LISTEN to a child with the parent crying and enquire why and you will realise in many instances that, the tears may be flowing on the cheeks of the child not because of a candy but because the child wants access to a phone. Unlike the past, children of today do not want the toy phones, they prefer the real phones that mummy or daddy uses.
The tears of children can be irritating and, therefore, to avoid that, many parents succumb to such pressure and release their phones to them to prevent that ordeal of having to either beat them or shut them down.
To others, it’s a show of affluence or deep love for the kids. This craze has been the norm in the last few years. The phenomenon has driven down the sale of toy phones for kids because they will throw it to the ground to register their dislike for it.
Some, if not all, parents belong to many groups (school, church, party) on the various social media platforms. Instagram, Facebook, WhatsApp are among the many others in the system. Some members in the groups send very obscene videos or pictures even when it is against the rules governing the platform created.
But it happens and those who do not want them, delete. However, sometimes, many of the parents do not know when a friend has sent something obscene. It may be the same time that the parent is forced to surrender his/her phone to the child. In the end, the kid is exposed to something he/she is not supposed to see.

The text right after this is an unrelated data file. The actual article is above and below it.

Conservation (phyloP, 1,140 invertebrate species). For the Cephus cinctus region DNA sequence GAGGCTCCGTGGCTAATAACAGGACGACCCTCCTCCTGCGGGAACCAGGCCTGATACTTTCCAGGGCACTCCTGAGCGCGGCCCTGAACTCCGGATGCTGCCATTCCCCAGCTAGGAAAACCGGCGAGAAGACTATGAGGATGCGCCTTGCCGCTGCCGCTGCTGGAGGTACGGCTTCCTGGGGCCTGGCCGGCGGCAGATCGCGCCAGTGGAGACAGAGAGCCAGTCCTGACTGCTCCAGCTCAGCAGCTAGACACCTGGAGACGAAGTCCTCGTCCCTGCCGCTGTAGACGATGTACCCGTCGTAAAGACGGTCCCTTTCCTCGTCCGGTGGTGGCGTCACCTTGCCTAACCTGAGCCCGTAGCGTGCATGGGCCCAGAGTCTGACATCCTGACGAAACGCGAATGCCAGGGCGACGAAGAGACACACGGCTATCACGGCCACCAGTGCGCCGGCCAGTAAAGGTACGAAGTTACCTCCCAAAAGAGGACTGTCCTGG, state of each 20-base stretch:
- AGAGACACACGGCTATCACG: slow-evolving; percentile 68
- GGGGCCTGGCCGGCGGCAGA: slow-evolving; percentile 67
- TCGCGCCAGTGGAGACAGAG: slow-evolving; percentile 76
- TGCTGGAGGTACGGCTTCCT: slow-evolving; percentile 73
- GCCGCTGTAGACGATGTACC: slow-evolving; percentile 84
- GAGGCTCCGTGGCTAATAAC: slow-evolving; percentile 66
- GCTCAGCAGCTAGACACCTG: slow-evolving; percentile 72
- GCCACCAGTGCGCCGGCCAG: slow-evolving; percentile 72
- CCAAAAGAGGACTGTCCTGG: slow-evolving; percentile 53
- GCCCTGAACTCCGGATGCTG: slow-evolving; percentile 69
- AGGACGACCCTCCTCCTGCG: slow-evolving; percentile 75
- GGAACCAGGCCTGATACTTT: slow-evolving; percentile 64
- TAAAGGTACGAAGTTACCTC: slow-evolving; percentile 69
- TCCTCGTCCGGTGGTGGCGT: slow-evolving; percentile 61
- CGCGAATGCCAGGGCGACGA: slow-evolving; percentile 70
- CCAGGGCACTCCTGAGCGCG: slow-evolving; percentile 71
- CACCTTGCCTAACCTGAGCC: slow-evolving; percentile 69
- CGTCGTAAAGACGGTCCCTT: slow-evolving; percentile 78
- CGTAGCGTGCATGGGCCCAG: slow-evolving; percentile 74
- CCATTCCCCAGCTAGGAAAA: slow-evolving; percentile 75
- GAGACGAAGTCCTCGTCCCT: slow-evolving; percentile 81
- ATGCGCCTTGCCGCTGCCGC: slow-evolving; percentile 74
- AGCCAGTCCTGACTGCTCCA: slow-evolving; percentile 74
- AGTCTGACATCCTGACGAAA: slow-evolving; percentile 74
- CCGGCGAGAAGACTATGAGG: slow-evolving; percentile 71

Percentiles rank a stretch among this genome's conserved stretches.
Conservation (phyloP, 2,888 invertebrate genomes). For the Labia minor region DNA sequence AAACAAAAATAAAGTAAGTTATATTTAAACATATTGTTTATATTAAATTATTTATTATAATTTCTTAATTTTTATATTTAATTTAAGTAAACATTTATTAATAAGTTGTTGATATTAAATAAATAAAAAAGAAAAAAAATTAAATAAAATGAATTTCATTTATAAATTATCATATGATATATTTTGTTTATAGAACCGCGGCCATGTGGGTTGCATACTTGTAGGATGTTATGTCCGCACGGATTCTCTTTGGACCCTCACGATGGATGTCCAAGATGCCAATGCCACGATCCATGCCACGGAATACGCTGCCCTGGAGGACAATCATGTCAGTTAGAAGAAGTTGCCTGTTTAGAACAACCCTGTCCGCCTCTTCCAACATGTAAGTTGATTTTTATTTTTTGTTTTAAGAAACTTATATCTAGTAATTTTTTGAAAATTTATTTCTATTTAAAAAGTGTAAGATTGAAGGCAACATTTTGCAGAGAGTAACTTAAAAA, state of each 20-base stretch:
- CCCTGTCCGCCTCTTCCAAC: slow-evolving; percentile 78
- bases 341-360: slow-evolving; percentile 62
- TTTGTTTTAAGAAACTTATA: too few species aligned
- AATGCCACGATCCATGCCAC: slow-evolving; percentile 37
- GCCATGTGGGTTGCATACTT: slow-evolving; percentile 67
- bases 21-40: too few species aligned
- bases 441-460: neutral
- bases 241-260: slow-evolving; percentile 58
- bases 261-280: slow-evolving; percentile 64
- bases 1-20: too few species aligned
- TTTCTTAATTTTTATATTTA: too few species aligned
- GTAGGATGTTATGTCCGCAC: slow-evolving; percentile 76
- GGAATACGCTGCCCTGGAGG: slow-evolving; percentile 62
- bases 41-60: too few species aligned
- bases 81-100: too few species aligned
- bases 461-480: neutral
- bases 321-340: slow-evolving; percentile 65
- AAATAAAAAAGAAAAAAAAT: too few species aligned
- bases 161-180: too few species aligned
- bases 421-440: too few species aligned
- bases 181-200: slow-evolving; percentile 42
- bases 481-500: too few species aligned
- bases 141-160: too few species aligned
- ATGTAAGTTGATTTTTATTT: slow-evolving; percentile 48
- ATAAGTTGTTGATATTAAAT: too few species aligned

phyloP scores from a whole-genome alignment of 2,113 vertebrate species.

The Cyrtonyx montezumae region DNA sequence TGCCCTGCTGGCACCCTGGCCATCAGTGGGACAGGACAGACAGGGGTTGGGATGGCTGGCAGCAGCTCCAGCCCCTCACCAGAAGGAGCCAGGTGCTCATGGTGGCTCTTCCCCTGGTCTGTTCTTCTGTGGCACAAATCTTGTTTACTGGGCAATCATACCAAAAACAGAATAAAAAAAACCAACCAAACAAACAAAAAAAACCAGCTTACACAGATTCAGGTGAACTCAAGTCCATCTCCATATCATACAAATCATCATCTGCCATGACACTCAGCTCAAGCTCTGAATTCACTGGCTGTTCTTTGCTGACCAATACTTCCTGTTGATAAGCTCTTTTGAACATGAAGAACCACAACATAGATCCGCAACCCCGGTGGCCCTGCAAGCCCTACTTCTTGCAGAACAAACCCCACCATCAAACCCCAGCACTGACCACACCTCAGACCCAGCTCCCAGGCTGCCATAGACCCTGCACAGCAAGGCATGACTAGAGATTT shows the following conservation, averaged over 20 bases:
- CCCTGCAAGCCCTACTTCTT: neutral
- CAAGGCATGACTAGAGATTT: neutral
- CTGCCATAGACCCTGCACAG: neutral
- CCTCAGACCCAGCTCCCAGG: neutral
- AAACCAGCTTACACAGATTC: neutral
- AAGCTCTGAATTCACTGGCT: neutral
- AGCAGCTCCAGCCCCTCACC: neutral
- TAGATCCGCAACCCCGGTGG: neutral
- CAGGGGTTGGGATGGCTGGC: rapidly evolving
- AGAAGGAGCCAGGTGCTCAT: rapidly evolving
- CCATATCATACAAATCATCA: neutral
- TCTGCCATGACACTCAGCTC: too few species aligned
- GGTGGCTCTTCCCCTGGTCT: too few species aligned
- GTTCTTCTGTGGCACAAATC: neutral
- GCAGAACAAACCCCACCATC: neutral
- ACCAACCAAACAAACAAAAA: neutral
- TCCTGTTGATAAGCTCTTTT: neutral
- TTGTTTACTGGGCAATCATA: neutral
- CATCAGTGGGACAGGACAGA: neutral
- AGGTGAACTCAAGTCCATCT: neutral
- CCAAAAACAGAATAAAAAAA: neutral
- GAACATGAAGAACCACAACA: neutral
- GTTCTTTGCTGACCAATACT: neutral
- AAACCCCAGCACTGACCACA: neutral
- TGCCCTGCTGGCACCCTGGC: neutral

In a chat with one kid, it was revealed to the chagrin of his parents that he watches porn on the phone and not to play games in many instances. This is common but many parents of today do not care much about the effect.
Apps and kids
Apps aimed at kids are often criticised for having a negative impact on psychological development as well as being a threat to privacy, while app creators are accused of trying to hook children in order to boost revenue.
The Campaign for a Commercial Free Childhood (CCFC) in the US is one of the loudest voices taking a stand. For instance, it wanted Facebook to discontinue Messenger Kids, a service aimed at those aged under 13-years.
That, however, did not succeed, but that didn’t stop it from pointing out that young children were not ready to have social media accounts as they don’t know how to “navigate the complexities of online relationships”. It said apps can exacerbate problems including depression and unhealthy sleep habits.
Even YouTube for Kids has come under fire for containing disturbing content related to school shootings and suicide. CCFC said the main concern was that the app was often trusted by parents because it claimed to make it “safer and simpler” for young people to browse videos.
The alarm bells
The CEO of Zyalin Group, the company which offers parental controls services, Mr John Molloy, told Mobile World Live: “The biggest privacy and security risk for kids is that they usually have a carefree attitude to downloading apps, without evaluating the risks associated with what they are accepting as part of the terms and conditions.”